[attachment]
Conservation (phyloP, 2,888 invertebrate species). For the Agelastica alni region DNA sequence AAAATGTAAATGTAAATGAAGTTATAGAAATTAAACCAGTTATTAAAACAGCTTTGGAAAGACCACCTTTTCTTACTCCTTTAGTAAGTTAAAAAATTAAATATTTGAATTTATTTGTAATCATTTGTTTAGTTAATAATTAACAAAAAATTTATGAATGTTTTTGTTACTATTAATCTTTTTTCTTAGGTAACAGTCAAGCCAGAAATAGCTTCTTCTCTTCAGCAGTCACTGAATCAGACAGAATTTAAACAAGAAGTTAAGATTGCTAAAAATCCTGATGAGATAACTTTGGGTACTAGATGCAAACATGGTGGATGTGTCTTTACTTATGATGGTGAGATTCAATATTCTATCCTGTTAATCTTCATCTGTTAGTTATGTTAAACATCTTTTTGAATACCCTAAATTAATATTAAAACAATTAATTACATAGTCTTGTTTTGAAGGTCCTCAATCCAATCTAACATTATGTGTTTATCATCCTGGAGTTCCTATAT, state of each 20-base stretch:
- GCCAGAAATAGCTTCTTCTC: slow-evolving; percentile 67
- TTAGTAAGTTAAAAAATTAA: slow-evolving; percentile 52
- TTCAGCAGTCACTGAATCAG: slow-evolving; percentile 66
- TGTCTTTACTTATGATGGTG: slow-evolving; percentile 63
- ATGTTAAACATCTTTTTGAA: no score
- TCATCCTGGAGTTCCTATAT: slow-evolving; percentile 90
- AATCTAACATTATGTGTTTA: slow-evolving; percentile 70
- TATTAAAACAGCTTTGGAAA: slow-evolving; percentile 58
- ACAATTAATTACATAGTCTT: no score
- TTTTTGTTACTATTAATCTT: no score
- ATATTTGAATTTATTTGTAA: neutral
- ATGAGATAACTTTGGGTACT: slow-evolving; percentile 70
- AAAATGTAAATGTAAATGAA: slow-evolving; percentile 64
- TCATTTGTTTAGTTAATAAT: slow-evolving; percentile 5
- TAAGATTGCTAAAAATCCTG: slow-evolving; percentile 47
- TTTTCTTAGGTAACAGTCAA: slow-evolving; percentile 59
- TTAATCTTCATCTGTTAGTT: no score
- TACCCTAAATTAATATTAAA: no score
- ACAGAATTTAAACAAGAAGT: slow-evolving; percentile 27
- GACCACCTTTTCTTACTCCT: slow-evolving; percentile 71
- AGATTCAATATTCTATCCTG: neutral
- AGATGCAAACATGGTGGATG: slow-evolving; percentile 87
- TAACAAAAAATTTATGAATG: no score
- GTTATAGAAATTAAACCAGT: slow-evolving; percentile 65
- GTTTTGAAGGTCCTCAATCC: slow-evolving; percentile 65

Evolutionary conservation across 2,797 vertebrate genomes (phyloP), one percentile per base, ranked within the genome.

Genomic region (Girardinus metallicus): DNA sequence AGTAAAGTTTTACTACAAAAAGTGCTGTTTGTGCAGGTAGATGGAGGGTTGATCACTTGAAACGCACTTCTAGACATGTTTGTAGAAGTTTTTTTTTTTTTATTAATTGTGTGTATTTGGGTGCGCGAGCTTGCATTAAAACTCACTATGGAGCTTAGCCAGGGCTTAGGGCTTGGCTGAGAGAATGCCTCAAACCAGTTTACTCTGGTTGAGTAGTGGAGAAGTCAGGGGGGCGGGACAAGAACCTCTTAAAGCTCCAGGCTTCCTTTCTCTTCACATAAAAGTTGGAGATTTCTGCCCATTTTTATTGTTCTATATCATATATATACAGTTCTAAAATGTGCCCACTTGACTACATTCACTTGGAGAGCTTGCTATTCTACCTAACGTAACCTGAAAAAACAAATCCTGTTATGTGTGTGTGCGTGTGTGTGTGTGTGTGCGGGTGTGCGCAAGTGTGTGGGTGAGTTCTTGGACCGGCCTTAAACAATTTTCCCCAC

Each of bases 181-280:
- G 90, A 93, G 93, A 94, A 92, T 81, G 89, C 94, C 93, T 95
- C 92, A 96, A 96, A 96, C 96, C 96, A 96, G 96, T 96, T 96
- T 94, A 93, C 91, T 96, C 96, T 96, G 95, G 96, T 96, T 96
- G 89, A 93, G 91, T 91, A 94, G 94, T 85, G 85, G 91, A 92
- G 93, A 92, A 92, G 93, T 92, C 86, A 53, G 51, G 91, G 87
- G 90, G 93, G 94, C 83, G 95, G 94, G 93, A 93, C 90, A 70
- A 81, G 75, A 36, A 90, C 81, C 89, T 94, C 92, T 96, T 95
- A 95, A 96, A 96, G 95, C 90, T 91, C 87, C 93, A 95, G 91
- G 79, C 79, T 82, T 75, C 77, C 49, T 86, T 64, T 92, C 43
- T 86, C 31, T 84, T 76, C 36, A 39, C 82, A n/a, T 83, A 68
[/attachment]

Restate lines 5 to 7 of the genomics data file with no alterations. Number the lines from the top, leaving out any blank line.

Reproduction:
- TGTCTTTACTTATGATGGTG: slow-evolving; percentile 63
- ATGTTAAACATCTTTTTGAA: no score
- TCATCCTGGAGTTCCTATAT: slow-evolving; percentile 90